UniiD verses Bi-D Printing with Quadtones

curves
qtr
piezography

#1

Hello,

I recently switched from Studio Print to Quadtone printing with Print Toos, K7 inks, photo rag and a 9800.

One problem I have encountered is the speed of printing. Studio Print seemed to print much faster.

I started printing 2880, Uni-D with Quadtone because of Cone recommendations; what are my best options for speeding up printing: switch to 1440 Uni-D or to 2880 Bi-D printing?

I printed at 1440 Uni-D with Studio Print and haven’t noticed much difference in sharpness between 1440 dpi and 2880 dpi using Quadtone printing on photo rag, but are there other benefits to printing at either resolution: less banding or dropouts, easier long term maintenance, less possible posterization of values, etc.?

I am having custom profiles done because my printer output is not linearized well and need to make a choice before printing the profile target.

Thanks, Drew Harty


#2

Hi Drew~

QuadTone RIP uses it’s own dither pattern, which differs from the regular Epson driver and Studio Print RIP.
2880dpi will give you the best print quality with QTR. Uni-directional speed is recommended for the best quality, especially if your printer isn’t in great condition. If your printer IS in great condition, and properly aligned to the paper you’re using, then you can print with bi-directional speed, which will be faster. There is a substantial difference between the print quality at 2880dpi vs. 1440dpi. To print a target to have custom curves made, please print at 2880dpi and bi-directional if your printer is in great condition.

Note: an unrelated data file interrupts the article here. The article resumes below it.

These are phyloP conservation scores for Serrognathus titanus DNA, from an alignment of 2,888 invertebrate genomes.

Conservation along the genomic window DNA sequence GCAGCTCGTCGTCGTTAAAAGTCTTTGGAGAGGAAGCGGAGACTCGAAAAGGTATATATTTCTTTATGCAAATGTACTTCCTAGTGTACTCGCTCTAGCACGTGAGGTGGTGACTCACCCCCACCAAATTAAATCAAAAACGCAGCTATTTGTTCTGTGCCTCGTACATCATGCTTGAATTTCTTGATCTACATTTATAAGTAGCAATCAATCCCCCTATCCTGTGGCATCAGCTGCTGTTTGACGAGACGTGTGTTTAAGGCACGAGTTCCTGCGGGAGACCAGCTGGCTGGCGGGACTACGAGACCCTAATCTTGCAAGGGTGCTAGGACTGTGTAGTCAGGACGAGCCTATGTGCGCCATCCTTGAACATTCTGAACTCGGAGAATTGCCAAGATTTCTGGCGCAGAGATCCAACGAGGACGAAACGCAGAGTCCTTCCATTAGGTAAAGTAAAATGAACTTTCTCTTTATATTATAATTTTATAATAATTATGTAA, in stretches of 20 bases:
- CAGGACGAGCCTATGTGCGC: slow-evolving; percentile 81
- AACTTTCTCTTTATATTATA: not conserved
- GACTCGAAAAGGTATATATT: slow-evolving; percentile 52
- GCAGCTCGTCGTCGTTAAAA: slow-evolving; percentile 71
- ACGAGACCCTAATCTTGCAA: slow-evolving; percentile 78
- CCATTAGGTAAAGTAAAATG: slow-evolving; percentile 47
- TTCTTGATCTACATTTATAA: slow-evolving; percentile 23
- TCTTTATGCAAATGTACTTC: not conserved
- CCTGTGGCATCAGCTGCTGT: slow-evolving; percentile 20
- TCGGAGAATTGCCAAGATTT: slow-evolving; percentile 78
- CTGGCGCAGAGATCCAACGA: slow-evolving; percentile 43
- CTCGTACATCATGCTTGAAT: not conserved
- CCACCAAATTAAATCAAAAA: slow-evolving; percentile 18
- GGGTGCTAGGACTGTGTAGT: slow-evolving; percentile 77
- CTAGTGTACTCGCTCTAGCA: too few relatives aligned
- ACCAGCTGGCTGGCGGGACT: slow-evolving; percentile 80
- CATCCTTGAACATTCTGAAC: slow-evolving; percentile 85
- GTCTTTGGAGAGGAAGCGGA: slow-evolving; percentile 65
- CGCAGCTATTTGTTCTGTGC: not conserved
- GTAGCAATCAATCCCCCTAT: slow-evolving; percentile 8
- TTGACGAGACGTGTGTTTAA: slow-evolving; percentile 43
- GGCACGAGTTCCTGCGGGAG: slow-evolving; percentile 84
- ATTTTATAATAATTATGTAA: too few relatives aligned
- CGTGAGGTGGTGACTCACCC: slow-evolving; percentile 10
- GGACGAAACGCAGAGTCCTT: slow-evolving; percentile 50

I hope this helps. Please let me know if you have further questions or there’s anything else I can help you with.
Warmly~ Dana :slight_smile:


#3

Hello Dana,

Yesterday I printed several images to test the differences between 2880 UNI-D and 2880 BI-D and between 2880 UNI-D and 1440 Super UNI-D.

Today I went to print a similar test with another image and encounter a major problem. I have attached three images to show you. TEST 1 was printed yesterday and is what I would consider close to a normal print. TEST 2 was printed today after doing one nozzle check and is obviously very dark and solarized. TEST 3 was printed moments later after closing Print Tools, opening it again, and resetting the printer and profile. It is still way to dark and solarized but much lighter that TEST 3.

All three prints are done from the same original 16bit tif file using the Quad9800-K7 printer setting and supplied K7 photo rag profile. I use Mac OSX 10.9.2 with the most recent versions of Print Tools and the Quadtone RIP. I had seen a similar problem weeks ago printing a 20 stop linearization target. One had printed very dark but after experimenting with the the printer and profile settings then setting them back to the Quad9800-K7 and K7 photo rag profile, the target printed normally again. I assumed then I had somehow mixed up the printer and profile settings.

The only hint that something was odd today before printing was in the nozzle check pattern. The flushing fluid portion of the nozzle check pattern had 3-4 lines of grey on top that faded to magenta.

What is going on? How is it possible that a print can all of a sudden go from normal to dark and solarized then lighter? Can ink from one position back flow into an adjacent cart, or could the printer possibly over ink that much? Are the printer and profile settings in Print Tools and Quadtone somehow possibly defaulting to something else or not loading properly?

Months ago I put a new main pump in the printer, a new capping station, and new dampers.

Desperate for a solution, Drew


#4

Just a quick follow up to my above post.

As I continue to print the same image at the same printer and profile setting, after printing two more images (7x10) they look normal again, like the TEST 1 print above.

Drew


#5

hm… I’m glad to hear your prints are looking normal again, I’m curious what was going on, but happy whenever it was went away!